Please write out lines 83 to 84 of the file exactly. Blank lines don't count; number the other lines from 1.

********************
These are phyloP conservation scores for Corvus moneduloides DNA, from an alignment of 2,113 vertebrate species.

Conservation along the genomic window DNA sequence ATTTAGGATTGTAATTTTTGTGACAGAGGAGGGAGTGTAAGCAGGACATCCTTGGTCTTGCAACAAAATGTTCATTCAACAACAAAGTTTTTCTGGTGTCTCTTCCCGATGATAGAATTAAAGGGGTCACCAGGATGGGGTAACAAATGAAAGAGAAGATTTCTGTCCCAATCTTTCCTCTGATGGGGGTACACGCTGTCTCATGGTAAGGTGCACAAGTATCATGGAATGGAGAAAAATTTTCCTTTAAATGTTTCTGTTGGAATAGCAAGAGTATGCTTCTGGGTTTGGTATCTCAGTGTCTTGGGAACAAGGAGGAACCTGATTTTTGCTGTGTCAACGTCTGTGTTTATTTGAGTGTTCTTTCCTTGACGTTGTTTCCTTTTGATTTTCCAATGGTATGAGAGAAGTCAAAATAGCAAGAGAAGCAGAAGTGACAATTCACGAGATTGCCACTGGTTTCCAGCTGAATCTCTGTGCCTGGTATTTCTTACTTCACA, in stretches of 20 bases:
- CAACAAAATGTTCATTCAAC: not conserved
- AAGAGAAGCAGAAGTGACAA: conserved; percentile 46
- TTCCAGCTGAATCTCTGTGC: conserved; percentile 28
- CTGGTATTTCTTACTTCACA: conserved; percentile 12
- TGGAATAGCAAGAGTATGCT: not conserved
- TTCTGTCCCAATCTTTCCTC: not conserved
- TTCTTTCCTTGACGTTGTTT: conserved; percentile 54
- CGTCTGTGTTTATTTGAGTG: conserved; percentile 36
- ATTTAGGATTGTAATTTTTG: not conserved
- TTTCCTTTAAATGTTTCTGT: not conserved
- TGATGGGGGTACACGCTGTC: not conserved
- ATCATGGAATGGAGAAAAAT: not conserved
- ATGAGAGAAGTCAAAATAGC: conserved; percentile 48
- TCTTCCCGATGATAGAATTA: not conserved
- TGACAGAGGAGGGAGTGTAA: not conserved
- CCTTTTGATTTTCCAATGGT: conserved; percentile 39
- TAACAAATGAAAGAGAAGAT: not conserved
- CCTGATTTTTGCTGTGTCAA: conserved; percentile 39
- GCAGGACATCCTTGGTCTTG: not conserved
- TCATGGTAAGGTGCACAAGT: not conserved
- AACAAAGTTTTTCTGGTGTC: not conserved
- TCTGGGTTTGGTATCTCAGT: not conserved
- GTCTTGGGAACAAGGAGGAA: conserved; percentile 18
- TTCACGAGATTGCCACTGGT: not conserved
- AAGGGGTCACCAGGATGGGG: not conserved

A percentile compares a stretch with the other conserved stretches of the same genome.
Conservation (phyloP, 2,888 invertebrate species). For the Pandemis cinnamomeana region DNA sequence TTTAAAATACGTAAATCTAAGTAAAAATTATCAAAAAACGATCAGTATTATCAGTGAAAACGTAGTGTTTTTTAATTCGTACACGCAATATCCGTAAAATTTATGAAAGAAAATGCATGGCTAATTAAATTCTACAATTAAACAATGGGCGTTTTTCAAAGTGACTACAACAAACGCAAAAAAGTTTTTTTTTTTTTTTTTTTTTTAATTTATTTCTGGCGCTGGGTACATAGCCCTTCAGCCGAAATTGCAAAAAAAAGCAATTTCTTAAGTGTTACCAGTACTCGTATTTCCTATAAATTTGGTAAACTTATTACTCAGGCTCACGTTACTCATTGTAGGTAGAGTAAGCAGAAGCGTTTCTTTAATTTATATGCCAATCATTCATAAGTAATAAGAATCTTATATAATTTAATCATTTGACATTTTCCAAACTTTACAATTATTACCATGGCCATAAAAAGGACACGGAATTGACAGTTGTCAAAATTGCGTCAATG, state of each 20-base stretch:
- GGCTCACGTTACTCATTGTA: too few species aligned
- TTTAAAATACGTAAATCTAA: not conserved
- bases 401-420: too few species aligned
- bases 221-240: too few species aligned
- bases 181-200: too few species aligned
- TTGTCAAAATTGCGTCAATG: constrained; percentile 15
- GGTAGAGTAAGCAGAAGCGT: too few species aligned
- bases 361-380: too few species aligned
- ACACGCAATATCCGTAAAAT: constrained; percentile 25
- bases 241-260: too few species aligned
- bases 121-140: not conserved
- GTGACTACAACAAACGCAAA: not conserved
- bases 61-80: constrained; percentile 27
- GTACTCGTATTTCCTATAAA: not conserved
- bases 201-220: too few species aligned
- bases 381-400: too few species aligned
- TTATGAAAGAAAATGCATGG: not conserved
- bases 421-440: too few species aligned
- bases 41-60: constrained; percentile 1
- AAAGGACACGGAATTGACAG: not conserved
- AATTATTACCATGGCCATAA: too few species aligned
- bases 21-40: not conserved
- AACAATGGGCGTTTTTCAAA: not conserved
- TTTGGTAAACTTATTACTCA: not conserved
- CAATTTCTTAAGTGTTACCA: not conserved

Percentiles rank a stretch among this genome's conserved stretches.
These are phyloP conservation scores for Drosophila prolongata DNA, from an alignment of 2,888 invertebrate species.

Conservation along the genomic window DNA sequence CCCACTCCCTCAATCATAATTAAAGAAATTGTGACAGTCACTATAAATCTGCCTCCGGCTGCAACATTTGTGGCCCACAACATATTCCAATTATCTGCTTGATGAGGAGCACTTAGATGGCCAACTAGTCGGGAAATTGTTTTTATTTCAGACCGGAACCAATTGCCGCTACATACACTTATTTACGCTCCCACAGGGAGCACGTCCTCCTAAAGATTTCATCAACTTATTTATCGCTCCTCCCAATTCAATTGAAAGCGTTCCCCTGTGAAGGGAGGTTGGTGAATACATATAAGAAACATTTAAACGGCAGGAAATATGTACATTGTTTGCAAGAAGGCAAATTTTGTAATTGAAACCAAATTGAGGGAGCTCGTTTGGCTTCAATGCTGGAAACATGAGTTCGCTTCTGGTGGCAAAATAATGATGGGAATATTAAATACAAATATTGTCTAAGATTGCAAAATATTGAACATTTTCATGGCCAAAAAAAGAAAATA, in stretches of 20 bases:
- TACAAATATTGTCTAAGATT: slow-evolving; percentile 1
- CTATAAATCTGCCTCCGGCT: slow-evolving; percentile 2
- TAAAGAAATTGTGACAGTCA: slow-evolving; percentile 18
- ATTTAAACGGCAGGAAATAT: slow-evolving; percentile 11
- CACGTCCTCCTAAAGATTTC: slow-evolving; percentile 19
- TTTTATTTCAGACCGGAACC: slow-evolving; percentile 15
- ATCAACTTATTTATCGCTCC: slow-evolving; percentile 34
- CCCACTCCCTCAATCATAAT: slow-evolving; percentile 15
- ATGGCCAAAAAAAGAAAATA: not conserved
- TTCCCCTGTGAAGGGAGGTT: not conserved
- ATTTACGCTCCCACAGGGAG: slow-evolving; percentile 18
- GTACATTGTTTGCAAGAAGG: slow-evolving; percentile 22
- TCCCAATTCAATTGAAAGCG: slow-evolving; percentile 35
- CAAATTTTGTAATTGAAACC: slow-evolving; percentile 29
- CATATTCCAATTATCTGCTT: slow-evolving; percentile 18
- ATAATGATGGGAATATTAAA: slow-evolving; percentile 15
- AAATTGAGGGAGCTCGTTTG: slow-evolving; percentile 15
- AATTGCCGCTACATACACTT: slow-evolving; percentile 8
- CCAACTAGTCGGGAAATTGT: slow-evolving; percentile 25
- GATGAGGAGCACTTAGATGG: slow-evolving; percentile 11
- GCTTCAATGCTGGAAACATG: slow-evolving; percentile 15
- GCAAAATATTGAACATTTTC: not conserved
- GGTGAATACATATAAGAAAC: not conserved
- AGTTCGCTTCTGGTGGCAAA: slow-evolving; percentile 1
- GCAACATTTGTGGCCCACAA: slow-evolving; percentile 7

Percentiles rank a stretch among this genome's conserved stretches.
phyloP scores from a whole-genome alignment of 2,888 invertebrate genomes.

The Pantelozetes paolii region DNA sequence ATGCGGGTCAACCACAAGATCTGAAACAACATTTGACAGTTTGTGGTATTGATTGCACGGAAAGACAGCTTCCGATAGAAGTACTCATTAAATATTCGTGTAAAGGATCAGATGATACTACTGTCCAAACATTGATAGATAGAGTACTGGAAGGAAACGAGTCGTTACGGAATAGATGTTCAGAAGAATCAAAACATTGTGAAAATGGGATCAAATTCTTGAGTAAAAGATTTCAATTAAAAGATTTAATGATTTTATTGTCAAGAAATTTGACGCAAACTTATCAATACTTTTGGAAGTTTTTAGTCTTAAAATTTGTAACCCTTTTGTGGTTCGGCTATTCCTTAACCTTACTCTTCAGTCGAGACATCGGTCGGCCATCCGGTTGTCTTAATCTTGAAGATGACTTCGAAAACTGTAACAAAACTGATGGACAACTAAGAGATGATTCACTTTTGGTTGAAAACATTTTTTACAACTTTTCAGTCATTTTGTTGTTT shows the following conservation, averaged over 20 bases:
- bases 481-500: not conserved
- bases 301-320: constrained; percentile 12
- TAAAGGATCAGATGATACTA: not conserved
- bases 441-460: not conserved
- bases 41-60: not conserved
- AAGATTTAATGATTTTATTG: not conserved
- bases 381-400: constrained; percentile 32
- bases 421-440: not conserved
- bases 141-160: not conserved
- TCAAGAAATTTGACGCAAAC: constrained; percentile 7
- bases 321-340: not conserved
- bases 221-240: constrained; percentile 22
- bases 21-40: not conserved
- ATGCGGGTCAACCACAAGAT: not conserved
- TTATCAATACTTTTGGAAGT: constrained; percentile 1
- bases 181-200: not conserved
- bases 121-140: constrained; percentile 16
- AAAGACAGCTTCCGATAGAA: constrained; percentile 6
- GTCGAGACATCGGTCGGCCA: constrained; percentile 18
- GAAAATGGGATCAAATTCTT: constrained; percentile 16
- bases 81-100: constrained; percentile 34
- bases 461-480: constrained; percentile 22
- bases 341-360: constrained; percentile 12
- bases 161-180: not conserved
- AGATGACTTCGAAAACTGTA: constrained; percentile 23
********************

Percentiles rank a stretch among this genome's conserved stretches.
phyloP scores from a whole-genome alignment of 2,888 invertebrate genomes.